Economics Working Paper from Condorcet Center for political Economy at CREM-CNRS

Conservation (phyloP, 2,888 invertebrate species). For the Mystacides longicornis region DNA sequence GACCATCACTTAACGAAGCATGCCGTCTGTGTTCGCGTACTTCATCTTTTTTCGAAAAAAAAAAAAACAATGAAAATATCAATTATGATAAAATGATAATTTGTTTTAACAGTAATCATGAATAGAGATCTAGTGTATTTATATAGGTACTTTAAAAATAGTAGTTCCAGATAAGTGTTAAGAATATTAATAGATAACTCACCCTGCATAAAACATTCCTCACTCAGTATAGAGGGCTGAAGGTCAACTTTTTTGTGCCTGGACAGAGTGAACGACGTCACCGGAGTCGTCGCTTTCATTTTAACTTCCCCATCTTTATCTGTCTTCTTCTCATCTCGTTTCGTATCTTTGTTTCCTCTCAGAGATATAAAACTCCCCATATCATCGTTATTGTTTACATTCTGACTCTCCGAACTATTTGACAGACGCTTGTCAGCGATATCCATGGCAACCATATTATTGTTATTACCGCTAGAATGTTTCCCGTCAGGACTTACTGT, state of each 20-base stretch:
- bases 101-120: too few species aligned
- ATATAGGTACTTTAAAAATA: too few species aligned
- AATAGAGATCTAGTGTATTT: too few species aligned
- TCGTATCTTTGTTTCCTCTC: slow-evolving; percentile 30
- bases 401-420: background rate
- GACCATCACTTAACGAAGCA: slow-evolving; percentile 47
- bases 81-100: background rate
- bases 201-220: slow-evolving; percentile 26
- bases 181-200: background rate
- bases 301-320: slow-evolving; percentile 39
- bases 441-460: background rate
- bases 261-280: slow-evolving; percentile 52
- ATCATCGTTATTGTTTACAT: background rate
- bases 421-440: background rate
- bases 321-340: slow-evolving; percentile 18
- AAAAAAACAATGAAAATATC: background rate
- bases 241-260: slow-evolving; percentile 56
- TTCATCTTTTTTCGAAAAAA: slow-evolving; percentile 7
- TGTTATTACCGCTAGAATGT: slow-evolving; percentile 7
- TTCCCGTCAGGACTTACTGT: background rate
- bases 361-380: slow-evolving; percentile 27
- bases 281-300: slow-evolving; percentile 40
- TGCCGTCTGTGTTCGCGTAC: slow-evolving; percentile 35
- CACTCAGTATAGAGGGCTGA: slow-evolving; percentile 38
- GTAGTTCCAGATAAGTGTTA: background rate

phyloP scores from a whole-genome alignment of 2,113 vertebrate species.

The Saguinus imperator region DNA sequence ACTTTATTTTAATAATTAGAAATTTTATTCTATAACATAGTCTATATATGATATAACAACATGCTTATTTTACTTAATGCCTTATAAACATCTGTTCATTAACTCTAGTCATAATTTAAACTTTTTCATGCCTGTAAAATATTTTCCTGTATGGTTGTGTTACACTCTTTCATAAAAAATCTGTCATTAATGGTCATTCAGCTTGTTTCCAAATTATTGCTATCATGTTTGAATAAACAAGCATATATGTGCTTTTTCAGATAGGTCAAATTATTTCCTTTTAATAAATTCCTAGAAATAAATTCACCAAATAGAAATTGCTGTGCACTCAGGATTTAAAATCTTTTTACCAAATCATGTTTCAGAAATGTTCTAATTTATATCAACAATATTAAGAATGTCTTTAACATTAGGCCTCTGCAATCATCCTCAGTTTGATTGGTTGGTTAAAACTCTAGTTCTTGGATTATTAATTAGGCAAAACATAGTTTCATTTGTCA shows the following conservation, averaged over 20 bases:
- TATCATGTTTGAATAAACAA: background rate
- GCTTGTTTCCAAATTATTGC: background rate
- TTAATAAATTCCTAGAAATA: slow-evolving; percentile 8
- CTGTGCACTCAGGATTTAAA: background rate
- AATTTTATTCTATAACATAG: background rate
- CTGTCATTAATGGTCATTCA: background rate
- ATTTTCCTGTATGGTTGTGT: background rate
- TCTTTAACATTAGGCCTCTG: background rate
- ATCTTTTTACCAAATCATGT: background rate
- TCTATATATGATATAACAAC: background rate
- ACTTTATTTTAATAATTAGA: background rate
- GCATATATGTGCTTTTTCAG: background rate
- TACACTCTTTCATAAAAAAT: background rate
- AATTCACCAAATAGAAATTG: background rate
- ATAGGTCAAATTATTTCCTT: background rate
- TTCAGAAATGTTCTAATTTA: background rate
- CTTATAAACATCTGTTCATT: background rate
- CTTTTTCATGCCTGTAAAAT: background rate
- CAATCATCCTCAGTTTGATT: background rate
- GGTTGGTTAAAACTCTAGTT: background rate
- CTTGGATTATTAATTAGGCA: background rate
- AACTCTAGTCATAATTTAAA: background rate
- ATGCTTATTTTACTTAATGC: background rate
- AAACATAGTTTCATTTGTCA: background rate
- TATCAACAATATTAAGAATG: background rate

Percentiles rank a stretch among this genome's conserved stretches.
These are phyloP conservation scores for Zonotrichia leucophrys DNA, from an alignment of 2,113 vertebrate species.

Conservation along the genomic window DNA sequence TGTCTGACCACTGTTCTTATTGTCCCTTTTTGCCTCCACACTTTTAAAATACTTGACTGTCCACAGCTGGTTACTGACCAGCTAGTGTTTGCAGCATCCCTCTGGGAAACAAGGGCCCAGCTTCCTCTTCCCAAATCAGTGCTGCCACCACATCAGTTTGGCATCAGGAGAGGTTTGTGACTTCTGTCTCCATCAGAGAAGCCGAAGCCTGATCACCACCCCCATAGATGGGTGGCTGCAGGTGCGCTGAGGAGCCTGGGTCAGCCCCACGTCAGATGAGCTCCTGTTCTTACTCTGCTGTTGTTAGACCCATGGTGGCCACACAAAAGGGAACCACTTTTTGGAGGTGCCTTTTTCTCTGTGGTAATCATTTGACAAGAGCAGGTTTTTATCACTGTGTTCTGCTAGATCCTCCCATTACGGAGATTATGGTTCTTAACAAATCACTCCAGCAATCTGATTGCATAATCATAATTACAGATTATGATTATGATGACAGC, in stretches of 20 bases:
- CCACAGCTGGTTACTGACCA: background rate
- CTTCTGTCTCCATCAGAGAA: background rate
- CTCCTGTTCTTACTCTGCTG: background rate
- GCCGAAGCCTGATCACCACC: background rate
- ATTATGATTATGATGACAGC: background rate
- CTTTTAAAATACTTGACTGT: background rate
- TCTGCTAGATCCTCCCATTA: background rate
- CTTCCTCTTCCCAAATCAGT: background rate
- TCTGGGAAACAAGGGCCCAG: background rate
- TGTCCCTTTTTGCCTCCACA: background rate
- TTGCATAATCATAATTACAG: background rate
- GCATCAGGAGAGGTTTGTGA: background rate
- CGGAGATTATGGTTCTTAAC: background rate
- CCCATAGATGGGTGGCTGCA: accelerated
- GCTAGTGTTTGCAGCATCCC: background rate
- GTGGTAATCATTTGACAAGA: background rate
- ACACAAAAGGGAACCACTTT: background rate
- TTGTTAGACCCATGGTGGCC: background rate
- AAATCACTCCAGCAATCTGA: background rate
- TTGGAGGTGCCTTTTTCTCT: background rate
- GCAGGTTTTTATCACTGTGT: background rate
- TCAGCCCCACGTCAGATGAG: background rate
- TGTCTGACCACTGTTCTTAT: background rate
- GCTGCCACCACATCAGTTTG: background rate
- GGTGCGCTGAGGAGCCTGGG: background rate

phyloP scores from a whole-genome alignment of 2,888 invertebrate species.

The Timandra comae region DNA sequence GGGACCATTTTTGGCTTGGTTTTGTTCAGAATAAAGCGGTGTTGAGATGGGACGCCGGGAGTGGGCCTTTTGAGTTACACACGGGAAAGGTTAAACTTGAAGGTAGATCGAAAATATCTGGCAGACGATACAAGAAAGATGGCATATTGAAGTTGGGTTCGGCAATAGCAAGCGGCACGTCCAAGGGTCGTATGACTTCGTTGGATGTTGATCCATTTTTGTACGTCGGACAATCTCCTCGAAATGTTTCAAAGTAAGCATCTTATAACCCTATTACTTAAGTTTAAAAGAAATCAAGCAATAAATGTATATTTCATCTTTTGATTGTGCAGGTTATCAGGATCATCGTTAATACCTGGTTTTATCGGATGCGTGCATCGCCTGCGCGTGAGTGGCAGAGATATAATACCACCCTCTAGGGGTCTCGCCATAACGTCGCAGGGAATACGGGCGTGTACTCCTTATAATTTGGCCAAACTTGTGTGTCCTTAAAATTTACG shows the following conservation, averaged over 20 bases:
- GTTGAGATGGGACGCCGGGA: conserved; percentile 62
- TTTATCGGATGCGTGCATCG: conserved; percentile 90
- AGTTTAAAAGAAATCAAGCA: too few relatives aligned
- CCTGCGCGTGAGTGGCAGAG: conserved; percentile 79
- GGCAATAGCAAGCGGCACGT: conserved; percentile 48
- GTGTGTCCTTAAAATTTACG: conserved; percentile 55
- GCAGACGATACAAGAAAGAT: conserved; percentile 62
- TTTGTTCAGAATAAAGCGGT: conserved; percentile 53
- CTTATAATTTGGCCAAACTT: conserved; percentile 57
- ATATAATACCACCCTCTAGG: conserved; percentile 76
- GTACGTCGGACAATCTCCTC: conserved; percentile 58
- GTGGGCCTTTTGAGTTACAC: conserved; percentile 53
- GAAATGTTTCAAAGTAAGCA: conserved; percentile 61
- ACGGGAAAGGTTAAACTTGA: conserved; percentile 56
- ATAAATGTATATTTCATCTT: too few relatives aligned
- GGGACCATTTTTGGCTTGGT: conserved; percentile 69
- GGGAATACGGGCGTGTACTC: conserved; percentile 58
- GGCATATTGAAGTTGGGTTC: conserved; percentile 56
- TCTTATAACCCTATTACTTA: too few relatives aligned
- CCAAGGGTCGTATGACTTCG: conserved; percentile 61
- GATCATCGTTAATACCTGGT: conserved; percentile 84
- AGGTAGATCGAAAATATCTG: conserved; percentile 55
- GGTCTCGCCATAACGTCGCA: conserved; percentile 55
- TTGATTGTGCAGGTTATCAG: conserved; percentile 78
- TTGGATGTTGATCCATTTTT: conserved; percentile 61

We analyze whether the introduction or an increase of unemployment insurance (UI hereafter) benefits in developing countries reduces the effort made by unemployed workers to secure a new job in the formal sector. We adopt a comparative static approach and we consider the consequences of an increase of current UI benefits on unemployed workers ‘decision variables in this same period, i.e. we focus on an intra-temporal trade-off, allowing us to assume away moral hazard complications. When there is no informal sector, unemployed workers may devote their time between effort to secure a new job in the formal sector and leisure. In the presence of an informal sector, unemployed workers may also devote time to remunerated informal activities. Consequently, the amount of effort devoted to secure a new (formal) job generates an opportunity cost, which ceteris paribus, reduces the amount of time devoted to remunerated activities in the informal sector. We show that in the presence of an informal sector, an increase of current UI benefits decreases this marginal opportunity cost and therefore unambiguously increases the effort undertaken to secure a new job in the formal sector. This intra-temporal effect is the only one at play in presence of one-shot UI benefits or with severance payments mechanism.